We made a video compilation of X-rays of an enlarged heart in dogs. These images were sent by our amazing Facebook followers.
Enlarged heart, or dilated cardiomyopathy, in dogs is a condition when the heart becomes enlarged enough to be unable to properly contract its muscle which results in blood back up in the chambers. When this happens the blood pushes at the walls of the heart chambers and this results in stretching and thinning the walls. This makes the heart unable to pump properly and unable to maintain the circulation throughout the body.
All tissues and organs need blood enriched with oxygen to function properly, especially the lungs and the kidneys.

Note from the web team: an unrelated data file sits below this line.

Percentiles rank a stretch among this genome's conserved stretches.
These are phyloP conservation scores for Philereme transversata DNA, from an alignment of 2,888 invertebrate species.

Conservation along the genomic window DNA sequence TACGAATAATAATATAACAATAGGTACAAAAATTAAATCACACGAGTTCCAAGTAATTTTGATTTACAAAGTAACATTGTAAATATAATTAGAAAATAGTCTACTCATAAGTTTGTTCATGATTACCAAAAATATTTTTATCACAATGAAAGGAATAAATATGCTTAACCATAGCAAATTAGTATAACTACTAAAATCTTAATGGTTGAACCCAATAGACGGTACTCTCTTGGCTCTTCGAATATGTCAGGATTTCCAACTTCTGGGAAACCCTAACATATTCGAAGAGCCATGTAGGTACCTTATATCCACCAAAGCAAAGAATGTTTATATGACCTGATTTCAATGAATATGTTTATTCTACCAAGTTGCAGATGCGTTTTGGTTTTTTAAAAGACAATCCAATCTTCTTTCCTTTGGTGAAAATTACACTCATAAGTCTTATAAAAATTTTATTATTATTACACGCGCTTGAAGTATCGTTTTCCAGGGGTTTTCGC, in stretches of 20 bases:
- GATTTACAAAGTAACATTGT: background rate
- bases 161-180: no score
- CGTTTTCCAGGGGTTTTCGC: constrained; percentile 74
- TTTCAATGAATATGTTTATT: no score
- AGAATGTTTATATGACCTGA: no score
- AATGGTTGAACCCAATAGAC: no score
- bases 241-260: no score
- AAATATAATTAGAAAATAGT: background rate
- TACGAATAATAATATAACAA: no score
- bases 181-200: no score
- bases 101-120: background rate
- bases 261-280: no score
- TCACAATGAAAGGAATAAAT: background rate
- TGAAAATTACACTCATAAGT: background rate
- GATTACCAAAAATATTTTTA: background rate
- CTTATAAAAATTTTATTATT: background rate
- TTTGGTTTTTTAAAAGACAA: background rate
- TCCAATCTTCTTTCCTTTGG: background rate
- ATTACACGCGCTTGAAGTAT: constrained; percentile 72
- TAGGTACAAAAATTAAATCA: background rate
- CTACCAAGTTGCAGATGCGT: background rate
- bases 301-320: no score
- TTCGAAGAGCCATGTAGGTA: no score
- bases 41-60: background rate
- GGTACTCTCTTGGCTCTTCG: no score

This results in a build-up of fluid in the lungs, and as the heart becomes overloaded, heart failure will set in.
What are the symptoms of an enlarged heart in dogs?
– irregular or weakened pulse; muffled or crackling sound while breathing, weakness and lethargy, weight loss and loss of appetite, rapid breathing and shortness of breath, coughing, heart murmurs and arrhythmias, syncope, sudden death.
What is the treatment of an enlarged heart in dogs?
Dogs that suffer from respiratory distress because of the enlarged heart will need oxygen therapy and fluids in order to correct any fluid imbalances.
Sometimes if there is too much build-up of fluid in the chest cavity it can be drained with a needle.
There are prescription medications that can improve the condition and drain the excess fluid that builds up in the body but these medications help manage the condition, they are not definite treatment.